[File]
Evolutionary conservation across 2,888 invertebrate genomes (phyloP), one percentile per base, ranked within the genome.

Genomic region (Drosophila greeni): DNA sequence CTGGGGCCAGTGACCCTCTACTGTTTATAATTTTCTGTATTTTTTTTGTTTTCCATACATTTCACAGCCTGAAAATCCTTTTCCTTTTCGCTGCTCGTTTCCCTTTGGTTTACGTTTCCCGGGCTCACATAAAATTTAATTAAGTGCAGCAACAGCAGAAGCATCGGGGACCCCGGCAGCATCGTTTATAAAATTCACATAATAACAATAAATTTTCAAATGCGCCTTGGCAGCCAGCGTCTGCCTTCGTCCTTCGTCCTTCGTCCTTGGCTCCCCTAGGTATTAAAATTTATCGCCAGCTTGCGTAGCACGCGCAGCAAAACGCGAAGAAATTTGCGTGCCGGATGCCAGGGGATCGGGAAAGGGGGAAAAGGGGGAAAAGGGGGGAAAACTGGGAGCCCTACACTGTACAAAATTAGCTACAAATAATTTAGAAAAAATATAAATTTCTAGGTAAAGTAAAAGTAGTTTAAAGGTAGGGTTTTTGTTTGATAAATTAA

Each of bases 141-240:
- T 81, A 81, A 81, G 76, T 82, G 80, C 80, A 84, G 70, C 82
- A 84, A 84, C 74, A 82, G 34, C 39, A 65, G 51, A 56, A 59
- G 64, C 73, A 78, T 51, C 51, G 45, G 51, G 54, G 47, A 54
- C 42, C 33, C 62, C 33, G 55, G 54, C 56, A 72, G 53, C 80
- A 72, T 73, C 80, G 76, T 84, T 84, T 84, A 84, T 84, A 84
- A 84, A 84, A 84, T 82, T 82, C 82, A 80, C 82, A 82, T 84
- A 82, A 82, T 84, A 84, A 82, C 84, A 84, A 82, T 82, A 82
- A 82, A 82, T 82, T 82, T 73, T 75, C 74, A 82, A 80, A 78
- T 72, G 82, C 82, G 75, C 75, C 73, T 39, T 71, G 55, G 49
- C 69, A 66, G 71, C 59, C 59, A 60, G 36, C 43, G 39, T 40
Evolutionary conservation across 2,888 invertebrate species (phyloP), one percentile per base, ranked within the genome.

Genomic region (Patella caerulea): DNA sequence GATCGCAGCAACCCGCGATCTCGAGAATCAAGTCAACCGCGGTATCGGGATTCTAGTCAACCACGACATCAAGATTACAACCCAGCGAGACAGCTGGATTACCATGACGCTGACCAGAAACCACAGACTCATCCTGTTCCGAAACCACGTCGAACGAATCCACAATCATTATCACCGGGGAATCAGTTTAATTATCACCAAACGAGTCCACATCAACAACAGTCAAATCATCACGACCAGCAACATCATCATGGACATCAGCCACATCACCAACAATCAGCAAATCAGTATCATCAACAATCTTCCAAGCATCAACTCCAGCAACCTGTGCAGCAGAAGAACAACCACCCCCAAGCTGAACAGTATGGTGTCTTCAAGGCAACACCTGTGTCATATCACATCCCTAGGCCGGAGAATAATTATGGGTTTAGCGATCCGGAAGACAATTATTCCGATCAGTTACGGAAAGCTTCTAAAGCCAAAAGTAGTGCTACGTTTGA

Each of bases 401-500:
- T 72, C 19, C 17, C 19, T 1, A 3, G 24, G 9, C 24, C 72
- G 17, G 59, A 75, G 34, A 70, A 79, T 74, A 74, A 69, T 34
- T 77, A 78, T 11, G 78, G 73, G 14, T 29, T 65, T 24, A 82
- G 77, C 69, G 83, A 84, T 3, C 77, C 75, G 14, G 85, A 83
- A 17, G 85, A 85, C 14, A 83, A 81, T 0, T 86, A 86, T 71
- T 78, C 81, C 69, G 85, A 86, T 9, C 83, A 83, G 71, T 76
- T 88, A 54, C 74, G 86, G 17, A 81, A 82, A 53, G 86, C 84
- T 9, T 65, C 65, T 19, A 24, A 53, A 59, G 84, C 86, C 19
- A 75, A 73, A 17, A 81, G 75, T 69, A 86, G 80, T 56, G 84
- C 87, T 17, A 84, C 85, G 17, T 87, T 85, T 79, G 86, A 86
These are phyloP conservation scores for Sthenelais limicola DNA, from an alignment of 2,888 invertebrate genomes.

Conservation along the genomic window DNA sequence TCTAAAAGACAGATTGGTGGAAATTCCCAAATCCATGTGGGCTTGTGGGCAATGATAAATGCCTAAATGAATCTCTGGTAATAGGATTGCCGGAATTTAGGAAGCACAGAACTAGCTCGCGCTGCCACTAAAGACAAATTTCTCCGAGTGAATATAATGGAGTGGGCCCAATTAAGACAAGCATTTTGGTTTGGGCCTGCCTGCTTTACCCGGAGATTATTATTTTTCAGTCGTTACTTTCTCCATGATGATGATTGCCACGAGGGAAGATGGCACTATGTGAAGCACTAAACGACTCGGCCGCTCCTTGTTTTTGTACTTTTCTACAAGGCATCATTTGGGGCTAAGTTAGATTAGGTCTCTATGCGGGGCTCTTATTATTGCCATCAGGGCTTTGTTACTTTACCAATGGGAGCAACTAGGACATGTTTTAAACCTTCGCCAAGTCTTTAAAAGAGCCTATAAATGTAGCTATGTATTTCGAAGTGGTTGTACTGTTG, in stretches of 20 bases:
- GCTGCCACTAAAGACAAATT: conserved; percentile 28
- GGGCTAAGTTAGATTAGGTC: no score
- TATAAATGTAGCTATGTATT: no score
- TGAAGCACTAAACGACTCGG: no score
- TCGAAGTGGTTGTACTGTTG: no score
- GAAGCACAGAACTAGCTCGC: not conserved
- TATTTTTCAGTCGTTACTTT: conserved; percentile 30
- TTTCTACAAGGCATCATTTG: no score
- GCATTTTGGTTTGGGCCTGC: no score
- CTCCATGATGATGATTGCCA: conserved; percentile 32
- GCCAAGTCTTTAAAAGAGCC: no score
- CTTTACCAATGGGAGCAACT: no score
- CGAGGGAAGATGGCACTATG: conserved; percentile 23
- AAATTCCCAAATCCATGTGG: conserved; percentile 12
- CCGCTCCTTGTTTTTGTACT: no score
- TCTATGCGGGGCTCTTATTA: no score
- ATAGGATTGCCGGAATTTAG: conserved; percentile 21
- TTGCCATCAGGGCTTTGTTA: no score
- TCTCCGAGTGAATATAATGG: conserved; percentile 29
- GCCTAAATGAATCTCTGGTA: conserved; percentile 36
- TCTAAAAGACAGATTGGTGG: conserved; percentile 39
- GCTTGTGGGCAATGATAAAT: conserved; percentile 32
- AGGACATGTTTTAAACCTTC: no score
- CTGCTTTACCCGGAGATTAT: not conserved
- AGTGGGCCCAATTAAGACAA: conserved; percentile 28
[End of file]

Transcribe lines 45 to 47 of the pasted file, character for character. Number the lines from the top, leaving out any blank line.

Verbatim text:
- ATAGGATTGCCGGAATTTAG: conserved; percentile 21
- TTGCCATCAGGGCTTTGTTA: no score
- TCTCCGAGTGAATATAATGG: conserved; percentile 29